“So many cousins. I don’t even know all my cousin’s names. I know their faces but so many. So much family shows up,” the singer said.

When the family got together, music faded into the background.

“It was more just, everyone kinda like, laughing and being around each other. There wasn’t really just music, probably ’cause everyone does music all the time. We’re like, “That’s the last thing we wanna do. We wanna just hang out and talk,’” Russell said.

She started to write music in the second grade.

“It was just about math and how I just failed,” she said about her first song. “But then I was like, ‘Keep trying again.’ But then whenever I was about nine, I wrote a song called “The Mirror Can Lie.”

“The hook was, like, ‘The mirror can lie. It doesn’t show you what’s inside.’ So, I was really always attracted to, like, identity, finding out who you are. And I don’t know why. Now I look back at it, and I’m like, ‘Oh, that makes sense now.’ But I was always about those kinds of songs,” she said.

Russell’s dad gave her a “baby” Martin guitar at age four, and then at age 15, her Memaw gifted her one of her own guitars.

At Nashville’s Grand Ole Opry, Lynn told Russell, “‘You’re the one that can do it.’ She always thought I had this spark about me ever since I was a little kid, and she felt that she needed to give me the guitar as the torch, in a way, or the mantle.”

“And Lord knows it if I can’t hold that. That’s too much. But she passed me down her guitar when I was 15,” she said.

“She wrote like, all these…’Don’t Come Home A-Drinkin,’ just these like, big songs on that guitar…it holds a lot of history,” she said.

Now, the guitar sits in Lynn’s museum.

“When I want to go get it, I can,” Russell laughed. “When I need some extra mojo. That means when I really need some extra pressure. I like, very rarely play it, because…yeah. It’s a pretty mojo guitar.”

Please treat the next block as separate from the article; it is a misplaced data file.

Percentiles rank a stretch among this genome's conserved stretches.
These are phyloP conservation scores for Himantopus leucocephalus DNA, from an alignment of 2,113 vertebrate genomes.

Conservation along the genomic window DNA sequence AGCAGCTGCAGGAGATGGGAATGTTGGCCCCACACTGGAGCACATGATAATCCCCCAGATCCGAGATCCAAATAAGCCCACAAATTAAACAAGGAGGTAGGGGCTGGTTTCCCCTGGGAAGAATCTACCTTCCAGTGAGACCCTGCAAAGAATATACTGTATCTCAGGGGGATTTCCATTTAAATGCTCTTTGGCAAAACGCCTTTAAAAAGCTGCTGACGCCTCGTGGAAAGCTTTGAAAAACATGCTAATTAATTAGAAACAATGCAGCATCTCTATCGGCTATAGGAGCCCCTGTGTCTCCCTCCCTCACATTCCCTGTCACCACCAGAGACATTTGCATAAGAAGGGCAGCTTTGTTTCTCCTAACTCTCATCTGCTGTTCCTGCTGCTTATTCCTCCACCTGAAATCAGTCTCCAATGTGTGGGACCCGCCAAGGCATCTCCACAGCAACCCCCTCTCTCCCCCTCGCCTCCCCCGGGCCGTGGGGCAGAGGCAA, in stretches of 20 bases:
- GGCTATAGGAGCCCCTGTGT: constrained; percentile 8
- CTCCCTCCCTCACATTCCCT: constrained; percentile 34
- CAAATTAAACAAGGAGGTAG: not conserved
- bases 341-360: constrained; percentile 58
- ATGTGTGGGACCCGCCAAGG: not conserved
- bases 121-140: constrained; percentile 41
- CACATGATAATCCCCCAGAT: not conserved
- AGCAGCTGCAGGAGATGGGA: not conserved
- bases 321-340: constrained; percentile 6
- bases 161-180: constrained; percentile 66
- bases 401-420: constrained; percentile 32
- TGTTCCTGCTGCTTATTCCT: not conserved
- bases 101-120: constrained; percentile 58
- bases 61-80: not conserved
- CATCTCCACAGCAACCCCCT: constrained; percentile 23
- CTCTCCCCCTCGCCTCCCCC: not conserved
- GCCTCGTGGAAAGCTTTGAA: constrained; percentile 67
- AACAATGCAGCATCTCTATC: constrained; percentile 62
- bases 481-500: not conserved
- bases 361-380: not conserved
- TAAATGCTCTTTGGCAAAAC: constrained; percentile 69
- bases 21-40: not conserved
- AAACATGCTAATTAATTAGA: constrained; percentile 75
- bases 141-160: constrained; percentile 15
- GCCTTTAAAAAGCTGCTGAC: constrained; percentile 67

Russell talked with PEOPLE about why she wrote “Skinny,” the song she performed at her AMERICAN IDOL audition: “I struggled a lot with physical beauty image pressures and social media. I kind of grew up in the spotlight and so I was always very image-conscious.”

She developed an eating disorder while in high school.

“When I wrote ‘Skinny,’ I felt a weight of responsibility [and thought], ‘I don’t need to go back to this,” Russell said. I know it’s bad for me.’

“And so the more that I sing it, it’s almost like the more that I’m delivering myself, and I’m like, ‘Oh, okay. Now I got that feeling out. Now I am above it.’ Beauty from ashes, that’s music for me. It’s like the ashes are the pain, and I make something out of it,” she said.

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4000+ Faith Based Articles and Movie Reviews – Will you Support Us?

Our small team works tirelessly to provide resources to protect families from harmful media, reviewing 415 movies/shows and writing 3,626 uplifting articles this year. We believe that the gospel can transform entertainment. That’s why we emphasize positive and faith-filled articles and entertainment news, and release hundreds of Christian movie reviews to the public, for free. No paywalls, just trusted, biblically sound content to bless you and your family. Online, Movieguide is the closest thing to a biblical entertainment expert at your fingertips. As a reader-funded operation, we welcome any and all contributions – so if you can, please give something. It won’t take more than 52 seconds (we timed it for you). Thank you.